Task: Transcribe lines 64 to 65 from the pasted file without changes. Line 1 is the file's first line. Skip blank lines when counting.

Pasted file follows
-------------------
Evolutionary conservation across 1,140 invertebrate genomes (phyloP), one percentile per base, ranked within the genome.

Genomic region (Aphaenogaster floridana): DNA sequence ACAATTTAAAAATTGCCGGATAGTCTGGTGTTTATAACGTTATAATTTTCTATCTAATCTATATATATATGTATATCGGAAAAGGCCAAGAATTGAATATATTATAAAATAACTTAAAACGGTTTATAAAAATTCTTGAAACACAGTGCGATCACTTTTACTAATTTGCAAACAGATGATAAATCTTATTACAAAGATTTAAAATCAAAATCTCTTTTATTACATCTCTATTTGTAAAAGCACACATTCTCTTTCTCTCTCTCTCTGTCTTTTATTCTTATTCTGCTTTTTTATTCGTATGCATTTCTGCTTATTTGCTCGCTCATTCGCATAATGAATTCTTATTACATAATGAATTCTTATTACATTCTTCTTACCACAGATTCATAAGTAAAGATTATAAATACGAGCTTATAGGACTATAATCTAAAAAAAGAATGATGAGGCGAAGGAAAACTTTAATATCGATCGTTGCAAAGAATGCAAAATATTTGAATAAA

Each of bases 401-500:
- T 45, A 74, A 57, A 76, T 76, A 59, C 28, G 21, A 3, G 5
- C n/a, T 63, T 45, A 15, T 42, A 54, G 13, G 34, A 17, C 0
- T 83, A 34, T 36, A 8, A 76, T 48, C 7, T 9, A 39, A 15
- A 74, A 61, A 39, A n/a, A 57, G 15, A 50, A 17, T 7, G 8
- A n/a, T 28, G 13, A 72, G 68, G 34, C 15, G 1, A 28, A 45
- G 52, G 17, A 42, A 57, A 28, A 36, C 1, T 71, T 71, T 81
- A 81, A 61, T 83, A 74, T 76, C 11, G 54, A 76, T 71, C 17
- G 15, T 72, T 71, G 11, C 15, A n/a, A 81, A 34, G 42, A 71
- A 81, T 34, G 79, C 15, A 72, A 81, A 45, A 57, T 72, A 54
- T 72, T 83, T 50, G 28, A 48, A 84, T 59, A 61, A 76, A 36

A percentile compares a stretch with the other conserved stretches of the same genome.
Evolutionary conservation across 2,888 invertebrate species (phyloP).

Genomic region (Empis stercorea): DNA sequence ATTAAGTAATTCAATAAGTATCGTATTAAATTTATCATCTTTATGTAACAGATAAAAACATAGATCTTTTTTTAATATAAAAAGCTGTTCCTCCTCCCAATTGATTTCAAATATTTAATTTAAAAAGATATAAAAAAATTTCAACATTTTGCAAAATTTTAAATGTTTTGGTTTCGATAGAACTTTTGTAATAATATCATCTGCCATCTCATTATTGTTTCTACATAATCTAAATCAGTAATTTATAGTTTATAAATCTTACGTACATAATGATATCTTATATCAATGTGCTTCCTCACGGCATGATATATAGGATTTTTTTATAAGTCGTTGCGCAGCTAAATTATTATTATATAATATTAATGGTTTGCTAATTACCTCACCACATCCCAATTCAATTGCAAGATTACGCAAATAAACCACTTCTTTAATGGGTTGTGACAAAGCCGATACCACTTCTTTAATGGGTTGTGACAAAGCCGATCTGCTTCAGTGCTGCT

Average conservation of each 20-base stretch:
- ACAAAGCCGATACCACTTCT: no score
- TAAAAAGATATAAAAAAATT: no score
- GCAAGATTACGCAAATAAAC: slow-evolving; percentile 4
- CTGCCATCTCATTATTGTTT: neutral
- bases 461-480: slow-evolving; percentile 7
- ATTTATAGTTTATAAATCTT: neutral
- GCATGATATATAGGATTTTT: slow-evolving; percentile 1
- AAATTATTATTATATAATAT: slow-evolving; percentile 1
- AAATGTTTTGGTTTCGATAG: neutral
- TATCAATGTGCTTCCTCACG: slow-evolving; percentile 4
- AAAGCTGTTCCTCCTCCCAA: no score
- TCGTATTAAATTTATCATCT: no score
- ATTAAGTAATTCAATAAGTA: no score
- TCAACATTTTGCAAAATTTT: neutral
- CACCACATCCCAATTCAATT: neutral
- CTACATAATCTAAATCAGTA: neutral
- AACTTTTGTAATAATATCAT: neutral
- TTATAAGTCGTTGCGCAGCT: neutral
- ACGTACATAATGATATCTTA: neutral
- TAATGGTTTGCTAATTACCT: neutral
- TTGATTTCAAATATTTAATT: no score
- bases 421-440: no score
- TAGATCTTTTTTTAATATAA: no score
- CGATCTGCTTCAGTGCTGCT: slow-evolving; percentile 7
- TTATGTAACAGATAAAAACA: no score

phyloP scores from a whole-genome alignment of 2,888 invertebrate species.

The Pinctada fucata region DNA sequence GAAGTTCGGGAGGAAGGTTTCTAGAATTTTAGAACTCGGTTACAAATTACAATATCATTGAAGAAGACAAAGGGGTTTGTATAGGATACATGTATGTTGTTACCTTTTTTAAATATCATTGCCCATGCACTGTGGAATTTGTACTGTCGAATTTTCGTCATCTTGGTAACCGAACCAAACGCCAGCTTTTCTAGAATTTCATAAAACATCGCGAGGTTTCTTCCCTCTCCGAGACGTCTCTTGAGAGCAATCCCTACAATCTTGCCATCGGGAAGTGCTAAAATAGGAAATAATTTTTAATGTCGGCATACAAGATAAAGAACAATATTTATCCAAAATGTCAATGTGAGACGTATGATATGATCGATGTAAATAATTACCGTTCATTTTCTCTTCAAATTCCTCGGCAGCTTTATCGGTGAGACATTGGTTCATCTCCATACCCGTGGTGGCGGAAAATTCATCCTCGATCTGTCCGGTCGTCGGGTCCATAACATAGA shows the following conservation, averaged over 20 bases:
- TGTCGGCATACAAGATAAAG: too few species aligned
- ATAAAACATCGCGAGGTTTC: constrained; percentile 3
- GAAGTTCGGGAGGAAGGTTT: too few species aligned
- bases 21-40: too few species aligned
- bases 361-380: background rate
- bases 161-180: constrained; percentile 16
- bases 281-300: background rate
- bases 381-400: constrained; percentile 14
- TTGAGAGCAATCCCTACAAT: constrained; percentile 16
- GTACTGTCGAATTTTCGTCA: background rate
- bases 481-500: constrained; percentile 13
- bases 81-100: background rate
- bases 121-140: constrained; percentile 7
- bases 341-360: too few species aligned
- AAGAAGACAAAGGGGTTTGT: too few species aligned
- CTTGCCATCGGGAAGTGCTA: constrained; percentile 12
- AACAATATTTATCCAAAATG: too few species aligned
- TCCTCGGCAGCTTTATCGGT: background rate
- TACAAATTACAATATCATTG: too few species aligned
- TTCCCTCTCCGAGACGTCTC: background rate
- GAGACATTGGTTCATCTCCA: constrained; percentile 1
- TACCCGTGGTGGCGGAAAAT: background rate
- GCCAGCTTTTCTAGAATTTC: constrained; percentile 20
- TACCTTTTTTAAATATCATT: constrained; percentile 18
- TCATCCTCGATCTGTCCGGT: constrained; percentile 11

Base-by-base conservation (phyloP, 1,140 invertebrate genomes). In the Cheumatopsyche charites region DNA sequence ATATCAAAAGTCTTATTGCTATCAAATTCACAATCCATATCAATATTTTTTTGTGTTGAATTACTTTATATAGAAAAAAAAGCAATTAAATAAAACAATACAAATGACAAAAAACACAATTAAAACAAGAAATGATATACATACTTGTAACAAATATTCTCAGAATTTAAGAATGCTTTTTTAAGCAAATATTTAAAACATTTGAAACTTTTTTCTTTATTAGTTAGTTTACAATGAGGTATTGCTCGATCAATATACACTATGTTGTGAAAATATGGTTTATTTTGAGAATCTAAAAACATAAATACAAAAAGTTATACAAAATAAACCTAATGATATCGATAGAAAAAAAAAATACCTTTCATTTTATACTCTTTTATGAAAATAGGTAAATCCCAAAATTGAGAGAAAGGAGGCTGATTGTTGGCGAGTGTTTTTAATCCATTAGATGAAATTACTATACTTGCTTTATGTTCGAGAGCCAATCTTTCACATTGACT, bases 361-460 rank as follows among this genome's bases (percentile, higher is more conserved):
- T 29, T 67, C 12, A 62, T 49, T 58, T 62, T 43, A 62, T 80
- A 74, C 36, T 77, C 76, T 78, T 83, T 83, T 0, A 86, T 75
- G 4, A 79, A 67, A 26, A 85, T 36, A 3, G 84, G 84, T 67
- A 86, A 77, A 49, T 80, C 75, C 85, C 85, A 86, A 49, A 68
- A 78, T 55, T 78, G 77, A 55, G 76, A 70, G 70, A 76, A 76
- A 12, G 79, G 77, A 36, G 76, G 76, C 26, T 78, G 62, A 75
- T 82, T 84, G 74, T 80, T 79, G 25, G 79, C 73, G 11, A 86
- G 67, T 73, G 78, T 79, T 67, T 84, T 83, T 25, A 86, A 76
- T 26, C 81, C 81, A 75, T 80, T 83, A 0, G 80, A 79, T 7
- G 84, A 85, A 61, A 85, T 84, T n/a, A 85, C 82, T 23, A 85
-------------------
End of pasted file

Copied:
- TTCCCTCTCCGAGACGTCTC: background rate
- GAGACATTGGTTCATCTCCA: constrained; percentile 1